RUSSIA’s Rosatom State Atomic Energy Corporation announced on Monday that an agreement had been signed in Vienna with Energy Minister Tina Joemat-Pettersson for large-scale nuclear power plant development in SA.
It implied that Rosatom had been selected as SA’s preferred partner for its plans to procure 9.6 gigawatts (GW) of nuclear power by 2030, beating rivals from France, the US, Japan, China and South Korea.
The announcement reinforced suspicions that there were hidden reasons behind President Jacob Zuma’s lengthy visit to Russia last month for “bilateral trade talks” interspersed with “rest periods”.
In his state of the nation speech in June, Mr Zuma stressed the government’s commitment to nuclear energy.
Three potential sites for nuclear power stations exist — at Western Cape’s Koeberg and Gansbaai and Eastern Cape’s Thyspunt — and detailed studies on their suitability have been carried out.
Spokesmen from the Presidency and the Department of Energy did not return calls on Monday seeking clarity on the deal.
Rosatom director-general Sergey Kirienko said in the statement the deal was based on “the construction in RSA of new nuclear power plants with Russian VVER reactors with total installed capacity of up to 9.6GW (up to eight units).”
A VVER reactor is Russia’s version of a pressurised water reactor. Rosatom said these would be the first nuclear power plants based on the Russian technology to be built in Africa.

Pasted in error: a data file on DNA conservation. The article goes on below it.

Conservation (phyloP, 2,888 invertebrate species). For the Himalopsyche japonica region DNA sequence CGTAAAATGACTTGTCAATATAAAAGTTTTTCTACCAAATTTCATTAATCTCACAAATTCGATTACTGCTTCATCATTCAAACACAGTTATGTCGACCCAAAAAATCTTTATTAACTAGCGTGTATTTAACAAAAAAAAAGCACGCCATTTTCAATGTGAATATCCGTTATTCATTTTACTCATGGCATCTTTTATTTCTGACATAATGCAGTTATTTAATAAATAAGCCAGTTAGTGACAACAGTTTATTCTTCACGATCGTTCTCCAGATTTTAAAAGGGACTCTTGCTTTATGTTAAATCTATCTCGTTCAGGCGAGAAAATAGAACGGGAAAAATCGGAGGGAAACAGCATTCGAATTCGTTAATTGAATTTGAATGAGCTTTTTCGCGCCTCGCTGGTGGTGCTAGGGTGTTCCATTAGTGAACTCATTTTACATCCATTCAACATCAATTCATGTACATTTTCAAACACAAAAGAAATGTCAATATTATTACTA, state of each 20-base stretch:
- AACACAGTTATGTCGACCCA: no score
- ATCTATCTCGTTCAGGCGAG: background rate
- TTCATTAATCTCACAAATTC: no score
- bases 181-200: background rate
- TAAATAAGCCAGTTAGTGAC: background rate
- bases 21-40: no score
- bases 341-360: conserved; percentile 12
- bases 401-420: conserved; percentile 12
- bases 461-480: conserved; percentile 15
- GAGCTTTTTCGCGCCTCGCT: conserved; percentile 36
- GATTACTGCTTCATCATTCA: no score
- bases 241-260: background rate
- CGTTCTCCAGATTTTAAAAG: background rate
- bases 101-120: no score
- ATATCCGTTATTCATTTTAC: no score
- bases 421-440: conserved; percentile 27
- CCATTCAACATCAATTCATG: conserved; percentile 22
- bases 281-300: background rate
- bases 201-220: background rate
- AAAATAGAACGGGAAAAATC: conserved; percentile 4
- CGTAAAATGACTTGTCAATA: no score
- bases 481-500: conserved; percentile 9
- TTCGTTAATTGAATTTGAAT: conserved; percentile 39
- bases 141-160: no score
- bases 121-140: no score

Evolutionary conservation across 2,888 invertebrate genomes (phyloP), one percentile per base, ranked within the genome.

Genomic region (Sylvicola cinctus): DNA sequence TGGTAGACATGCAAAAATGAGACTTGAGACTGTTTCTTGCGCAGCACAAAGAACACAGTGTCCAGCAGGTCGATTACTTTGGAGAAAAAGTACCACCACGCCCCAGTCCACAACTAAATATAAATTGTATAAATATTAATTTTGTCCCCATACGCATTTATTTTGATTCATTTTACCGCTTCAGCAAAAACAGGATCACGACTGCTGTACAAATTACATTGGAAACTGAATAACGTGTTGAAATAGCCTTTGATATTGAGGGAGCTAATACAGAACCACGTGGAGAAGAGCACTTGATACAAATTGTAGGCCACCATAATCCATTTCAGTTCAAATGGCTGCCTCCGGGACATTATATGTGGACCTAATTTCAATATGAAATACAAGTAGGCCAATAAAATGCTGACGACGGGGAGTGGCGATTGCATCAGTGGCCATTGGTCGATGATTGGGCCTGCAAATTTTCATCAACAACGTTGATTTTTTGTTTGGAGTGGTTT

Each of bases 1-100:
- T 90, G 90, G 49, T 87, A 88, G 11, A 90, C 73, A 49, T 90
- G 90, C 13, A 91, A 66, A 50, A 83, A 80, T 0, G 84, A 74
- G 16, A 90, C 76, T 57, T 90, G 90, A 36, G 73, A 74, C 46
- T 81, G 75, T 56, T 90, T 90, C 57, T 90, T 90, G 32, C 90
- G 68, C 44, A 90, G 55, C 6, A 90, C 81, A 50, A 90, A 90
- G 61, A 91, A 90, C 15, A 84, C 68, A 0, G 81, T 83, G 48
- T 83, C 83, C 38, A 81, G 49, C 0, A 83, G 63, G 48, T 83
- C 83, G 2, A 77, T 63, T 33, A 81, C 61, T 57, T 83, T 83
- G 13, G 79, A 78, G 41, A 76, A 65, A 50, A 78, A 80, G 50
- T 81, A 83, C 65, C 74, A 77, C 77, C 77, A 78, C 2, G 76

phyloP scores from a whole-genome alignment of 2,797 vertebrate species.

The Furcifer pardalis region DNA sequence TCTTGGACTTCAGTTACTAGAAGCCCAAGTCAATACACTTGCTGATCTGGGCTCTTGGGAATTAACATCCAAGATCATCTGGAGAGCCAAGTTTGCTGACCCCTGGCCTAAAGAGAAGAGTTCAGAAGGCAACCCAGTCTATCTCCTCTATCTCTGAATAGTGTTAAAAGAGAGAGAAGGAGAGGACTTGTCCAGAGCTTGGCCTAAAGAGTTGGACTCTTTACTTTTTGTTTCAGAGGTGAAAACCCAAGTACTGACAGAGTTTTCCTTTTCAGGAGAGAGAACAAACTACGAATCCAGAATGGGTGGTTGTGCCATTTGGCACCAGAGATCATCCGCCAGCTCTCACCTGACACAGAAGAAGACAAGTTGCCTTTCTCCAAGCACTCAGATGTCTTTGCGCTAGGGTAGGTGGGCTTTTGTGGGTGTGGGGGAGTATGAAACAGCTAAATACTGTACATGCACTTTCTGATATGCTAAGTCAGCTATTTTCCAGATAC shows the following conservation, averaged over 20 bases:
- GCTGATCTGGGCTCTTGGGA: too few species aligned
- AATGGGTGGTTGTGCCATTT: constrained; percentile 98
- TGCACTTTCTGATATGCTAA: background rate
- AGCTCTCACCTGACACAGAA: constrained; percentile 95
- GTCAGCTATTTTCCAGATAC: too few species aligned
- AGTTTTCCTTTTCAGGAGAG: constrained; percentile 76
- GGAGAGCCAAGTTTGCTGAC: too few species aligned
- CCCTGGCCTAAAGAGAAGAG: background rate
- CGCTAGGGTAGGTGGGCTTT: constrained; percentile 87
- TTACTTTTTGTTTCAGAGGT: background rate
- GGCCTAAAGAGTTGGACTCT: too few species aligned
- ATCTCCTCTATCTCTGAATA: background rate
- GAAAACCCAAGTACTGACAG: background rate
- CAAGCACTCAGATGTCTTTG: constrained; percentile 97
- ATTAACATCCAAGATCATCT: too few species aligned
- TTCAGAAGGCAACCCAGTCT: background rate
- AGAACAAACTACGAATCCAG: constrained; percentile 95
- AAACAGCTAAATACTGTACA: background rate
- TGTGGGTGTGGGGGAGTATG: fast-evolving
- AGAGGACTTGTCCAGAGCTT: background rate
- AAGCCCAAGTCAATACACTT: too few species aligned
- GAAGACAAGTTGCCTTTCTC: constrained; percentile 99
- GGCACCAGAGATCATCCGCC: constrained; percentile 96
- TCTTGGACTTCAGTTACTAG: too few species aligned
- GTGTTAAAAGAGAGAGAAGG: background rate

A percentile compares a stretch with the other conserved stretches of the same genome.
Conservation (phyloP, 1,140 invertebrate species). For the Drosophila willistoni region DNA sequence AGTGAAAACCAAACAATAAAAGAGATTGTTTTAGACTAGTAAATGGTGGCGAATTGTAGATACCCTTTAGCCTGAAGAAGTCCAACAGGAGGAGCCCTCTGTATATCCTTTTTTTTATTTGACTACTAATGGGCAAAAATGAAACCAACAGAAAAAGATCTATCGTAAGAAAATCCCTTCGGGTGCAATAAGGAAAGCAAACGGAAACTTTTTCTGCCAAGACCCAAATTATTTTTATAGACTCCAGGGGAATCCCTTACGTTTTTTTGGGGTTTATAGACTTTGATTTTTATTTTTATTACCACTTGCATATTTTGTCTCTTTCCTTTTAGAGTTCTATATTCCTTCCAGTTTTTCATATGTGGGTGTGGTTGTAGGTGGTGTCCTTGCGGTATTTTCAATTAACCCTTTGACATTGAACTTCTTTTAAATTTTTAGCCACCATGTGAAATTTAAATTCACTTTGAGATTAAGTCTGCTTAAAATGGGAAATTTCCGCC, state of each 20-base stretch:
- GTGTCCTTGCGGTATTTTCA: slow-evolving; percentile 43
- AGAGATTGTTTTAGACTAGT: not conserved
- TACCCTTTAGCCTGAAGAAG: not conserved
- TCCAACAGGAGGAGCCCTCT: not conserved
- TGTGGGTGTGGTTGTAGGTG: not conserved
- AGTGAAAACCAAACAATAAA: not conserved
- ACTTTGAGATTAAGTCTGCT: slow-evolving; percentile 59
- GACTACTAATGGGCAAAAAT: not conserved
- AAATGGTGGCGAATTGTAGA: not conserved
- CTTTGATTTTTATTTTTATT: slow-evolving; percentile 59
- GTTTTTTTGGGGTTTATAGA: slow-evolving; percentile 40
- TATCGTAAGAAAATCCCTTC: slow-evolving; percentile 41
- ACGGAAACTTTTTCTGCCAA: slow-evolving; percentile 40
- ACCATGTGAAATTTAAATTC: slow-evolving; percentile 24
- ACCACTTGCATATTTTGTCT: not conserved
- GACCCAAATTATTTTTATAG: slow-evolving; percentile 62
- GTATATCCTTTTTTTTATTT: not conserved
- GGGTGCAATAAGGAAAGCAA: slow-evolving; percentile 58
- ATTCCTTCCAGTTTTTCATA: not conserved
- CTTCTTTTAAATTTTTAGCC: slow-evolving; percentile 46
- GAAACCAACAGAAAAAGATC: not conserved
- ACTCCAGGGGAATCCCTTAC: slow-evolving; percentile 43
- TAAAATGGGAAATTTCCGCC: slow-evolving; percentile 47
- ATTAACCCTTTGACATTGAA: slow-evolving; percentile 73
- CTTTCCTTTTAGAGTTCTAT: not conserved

Analysts were sceptical that the deal made up SA’s nuclear procurement. “It is probably Rosatom trying to steal a march on its rivals,” said one.
SA has previously signed nuclear co-operation agreements with other countries, including Russia. The government’s Integrated Resource Plan 2010, which sets out SA’s energy mix to the year 2030, has not yet been approved by the Cabinet and there is no clarity on how nuclear power would be funded.
Estimates for the capital cost of 9.6GW of nuclear energy range from R400bn to R1-trillion.
Rosatom said the agreement was for the “actual joint construction” of nuclear plants. It provided for collaboration in the industry, including the construction of a Russian technology-based multipurpose research reactor, assistance in the development of South African nuclear infrastructure and the education of nuclear specialists at Russian universities.
It would contribute to the creation of a new, highly skilled workforce and allow South African companies to participate in Rosatom’s projects in third countries, the company said.
Mr Kirienko said the agreement would create the conditions for thousands of new jobs in SA and for at least $10bn worth of orders to be placed with South African firms.
Rosatom’s statement quoted Ms Joemat-Pettersson as saying that “co-operation with Russia will allow us to implement our ambitious plans for the creation by 2030 of 9.6GW of new nuclear capacities based on modern and safe technologies”.
Nuclear Africa CEO Kelvin Kemm said the statement was unclear, as Rosatom did not say that SA had signed a procurement deal with Russia. An announcement of that magnitude would be expected to be made in SA by Mr Zuma. It would also have to involve other government departments, including the Treasury.
Dr Kemm said the emphasis on localisation in the statement was important. The government had decided in 2008 not to award a turnkey nuclear contract where money and jobs would have flowed out of the country.
SA’s recent discussions with Russian and other nuclear technology states was about agreements to share technology, Dr Kemm said. SA had skills in nuclear power, but needed to increase capacity so that it could supply its own nuclear needs, and export capacity to other countries.
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